Sunday, September 25, 2011
For Your Next Book, It's All About Timing
Promoting your book is all about timing. Ever notice in January there is a slew of business and diet books (everyone wants to commit to their resolutions) and in June a lot of novels come out for summer beach reading? Of course all of the major books come out in September, October and early November -- they all want to capitalize on everyone being back from vacation in September and by November everyone wants a piece of the holiday gift market. But what can you do to strategically make sure you are timing things well?
First, you might want to release a book out of season, so there's less competition for your title. Why not a diet book in April, a tax guide in October or a baseball book in December?
Second, you might want to partner with the competition. Find out who is publishing books that are similar to yours and see if you can ride their publicity and marketing efforts, perhaps setting up joint book-signings and appearances. Instead of you talking about the laws of wealth or the 7 principles of parenting, team up with two or three other authors and form a panel of experts.
Third, if the Fall season will be busy for major books in major cities, don't compete with that. Go to smaller cities and take a lion's share of the media and the market there.
But if you really want to time things, you'll write a book that reacts to a major event that hasn't happened yet. Do you ever wonder how publishers quickly have a book that responds to a tragedy like 9/11 or a trial just before it ends or the death of a celebrity? Anticipate the news so that you can capitalize on it once it happens. For instance, many people assume we will have a double-dip recession, so why not write a book on it, wait for the crash to happen and then rush to press and have the first book to tell us how it happened, even though you knew how or why it would happen before it happened.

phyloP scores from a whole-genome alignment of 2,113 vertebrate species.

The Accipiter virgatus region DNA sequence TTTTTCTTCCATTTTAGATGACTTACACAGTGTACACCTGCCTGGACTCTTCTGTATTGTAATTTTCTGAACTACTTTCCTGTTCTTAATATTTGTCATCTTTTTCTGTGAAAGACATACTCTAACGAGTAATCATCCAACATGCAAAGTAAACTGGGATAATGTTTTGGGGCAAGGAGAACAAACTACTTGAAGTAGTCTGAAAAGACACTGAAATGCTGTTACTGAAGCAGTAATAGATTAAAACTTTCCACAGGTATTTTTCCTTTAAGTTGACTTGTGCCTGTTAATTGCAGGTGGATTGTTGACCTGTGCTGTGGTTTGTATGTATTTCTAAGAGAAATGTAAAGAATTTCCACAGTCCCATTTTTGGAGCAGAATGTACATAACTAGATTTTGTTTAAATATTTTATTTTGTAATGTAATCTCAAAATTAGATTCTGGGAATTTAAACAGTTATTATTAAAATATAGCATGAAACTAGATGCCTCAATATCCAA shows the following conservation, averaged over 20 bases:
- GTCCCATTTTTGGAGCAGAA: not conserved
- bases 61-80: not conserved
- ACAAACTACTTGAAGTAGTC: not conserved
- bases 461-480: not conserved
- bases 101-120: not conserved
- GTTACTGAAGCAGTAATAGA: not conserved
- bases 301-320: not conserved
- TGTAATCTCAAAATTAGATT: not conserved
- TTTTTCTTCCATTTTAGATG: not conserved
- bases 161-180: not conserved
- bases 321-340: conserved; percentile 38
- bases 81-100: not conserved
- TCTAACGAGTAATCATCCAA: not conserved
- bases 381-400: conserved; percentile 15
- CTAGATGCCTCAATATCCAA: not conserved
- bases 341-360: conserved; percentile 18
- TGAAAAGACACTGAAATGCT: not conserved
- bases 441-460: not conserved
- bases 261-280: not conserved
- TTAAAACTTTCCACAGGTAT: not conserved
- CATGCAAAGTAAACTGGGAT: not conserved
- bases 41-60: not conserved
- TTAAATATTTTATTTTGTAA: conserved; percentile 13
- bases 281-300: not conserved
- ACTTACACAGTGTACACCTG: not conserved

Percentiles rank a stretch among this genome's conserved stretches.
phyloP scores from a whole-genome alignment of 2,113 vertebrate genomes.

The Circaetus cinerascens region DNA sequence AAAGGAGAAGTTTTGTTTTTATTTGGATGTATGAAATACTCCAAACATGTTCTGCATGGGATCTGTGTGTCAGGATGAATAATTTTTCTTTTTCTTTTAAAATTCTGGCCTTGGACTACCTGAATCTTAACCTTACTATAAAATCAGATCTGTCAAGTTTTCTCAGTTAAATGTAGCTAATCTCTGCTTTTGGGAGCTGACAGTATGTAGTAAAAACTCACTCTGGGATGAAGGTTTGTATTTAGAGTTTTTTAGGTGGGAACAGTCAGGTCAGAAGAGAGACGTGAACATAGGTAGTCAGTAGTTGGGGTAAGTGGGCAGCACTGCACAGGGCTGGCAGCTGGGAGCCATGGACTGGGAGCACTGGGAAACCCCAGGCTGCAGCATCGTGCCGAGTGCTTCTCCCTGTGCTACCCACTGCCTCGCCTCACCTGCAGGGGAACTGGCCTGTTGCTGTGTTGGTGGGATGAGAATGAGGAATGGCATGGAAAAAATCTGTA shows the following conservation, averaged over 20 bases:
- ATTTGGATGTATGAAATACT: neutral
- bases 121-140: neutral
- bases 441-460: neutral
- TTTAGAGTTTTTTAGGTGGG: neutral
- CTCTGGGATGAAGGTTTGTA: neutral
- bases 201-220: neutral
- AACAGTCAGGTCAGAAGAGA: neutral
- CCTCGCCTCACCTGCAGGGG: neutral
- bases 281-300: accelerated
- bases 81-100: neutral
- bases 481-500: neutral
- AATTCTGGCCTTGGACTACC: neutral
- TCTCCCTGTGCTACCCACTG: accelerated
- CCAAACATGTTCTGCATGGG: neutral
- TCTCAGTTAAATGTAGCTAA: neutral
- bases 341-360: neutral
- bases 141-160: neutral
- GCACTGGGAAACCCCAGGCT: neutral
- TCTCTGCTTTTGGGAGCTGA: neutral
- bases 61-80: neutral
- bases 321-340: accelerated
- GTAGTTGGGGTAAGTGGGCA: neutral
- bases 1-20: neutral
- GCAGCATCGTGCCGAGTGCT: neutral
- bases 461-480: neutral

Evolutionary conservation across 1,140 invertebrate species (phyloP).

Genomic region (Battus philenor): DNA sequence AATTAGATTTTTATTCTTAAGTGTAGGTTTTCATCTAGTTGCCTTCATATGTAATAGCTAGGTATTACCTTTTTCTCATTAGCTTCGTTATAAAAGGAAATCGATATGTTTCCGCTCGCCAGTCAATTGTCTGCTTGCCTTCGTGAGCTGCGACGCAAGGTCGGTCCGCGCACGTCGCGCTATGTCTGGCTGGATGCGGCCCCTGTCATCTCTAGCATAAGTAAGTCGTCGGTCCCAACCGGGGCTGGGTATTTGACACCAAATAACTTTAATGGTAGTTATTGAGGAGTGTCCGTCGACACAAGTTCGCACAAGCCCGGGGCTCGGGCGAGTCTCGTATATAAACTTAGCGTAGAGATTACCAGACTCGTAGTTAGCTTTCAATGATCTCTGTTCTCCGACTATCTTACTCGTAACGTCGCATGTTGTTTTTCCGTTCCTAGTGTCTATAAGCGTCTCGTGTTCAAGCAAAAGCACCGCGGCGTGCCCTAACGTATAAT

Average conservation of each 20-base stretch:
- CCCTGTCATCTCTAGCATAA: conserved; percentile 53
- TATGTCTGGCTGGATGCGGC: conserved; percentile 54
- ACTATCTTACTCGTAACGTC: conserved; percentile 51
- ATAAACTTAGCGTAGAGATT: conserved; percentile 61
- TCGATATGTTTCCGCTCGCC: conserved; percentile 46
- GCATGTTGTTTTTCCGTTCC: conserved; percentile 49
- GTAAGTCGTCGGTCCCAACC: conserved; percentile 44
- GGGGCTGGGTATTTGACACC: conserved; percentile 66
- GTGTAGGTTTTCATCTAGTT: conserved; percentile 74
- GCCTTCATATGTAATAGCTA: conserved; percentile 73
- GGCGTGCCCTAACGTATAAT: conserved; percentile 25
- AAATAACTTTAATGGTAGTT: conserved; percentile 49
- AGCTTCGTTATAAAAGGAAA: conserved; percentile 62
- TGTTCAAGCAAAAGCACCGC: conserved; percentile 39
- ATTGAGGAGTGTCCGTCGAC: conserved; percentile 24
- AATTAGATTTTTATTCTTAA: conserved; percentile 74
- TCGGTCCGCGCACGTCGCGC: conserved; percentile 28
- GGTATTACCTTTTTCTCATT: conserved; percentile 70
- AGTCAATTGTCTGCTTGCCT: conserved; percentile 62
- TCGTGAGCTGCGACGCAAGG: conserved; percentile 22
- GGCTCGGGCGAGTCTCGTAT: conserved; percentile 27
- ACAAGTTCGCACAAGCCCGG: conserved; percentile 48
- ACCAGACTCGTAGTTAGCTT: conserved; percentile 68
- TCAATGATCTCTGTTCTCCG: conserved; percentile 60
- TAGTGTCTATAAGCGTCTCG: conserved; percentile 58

Interview With The Founder Of The Lisa Ekus Group, LLC
1. Lisa, how many years have you been in book publishing? 33 years—before faxes or email!
2. How is the publishing industry is changing? How much time do you have? In house publishing staffs are seriously diminished, so old-time editing has pretty much vanished; PR has changed 180 degrees. Authors MUST be partners with publishers, not expect them to lead the way selling or marketing your book. The onus is fully on the author (like it or not). E-books, digitization, on-line everything has changed the industry. Advances and publisher risk have plummeted. It is still wildly in flux. Here’s the thing: every blogger wants a book deal and a book in hard copy; give-aways at BEA were all real books, not codes for e-books, or free APPS. There is massive change in the HOW of the dissemination of information, but the NEED and DESIRE for information is greater than ever. Bloggers have leveled the playing field—anyone can be a writer. How you succeed is still based on talent.
3. How are you, as a literary agent, responding to these new changes, challenges and opportunities? Every industry changes—it keeps us healthy and challenges us to stretch and evolve. We are keeping abreast of the current industry standards for things like e-book rights; we are going to blogger and digital conferences; we are reading and learning and collaborating with other agents issues around photography rights; payout of advances, e-books and apps. We ask as many questions as we answer and are trying to shape some of the direction through our contracts, looking ahead. This is challenging because the industry has not settled into a norm yet, and I think it will be a number of years before things really shake out. That means covering our clients for as many possibilities as we are able.
4. What are you looking for in an author – aside from a great book!? Passion. Commitment. Partnership.
5. What do you love about being a part of the book publishing industry? Discovering, nurturing and building new creative voices in the industry. We always have at least a handful of first time authors on our list of clients. I love the words, the intent, the creativity of so many talented writers.
6. What advice can you offer to a struggling writer? You only need one “yes”, so don’t lose hope or faith when looking for an agent and/or publisher. Follow your passion. Ask for help. Learn from your rejection letters. Don’t give up your day job!
For more information, please consult: www.LisaEkus.com
Brian Feinblum’s views, opinions, and ideas expressed in this blog are his alone and not that of his employer. You can follow him on Twitter @theprexpert and email him at firstname.lastname@example.org. He feels more important when discussed in the third-person.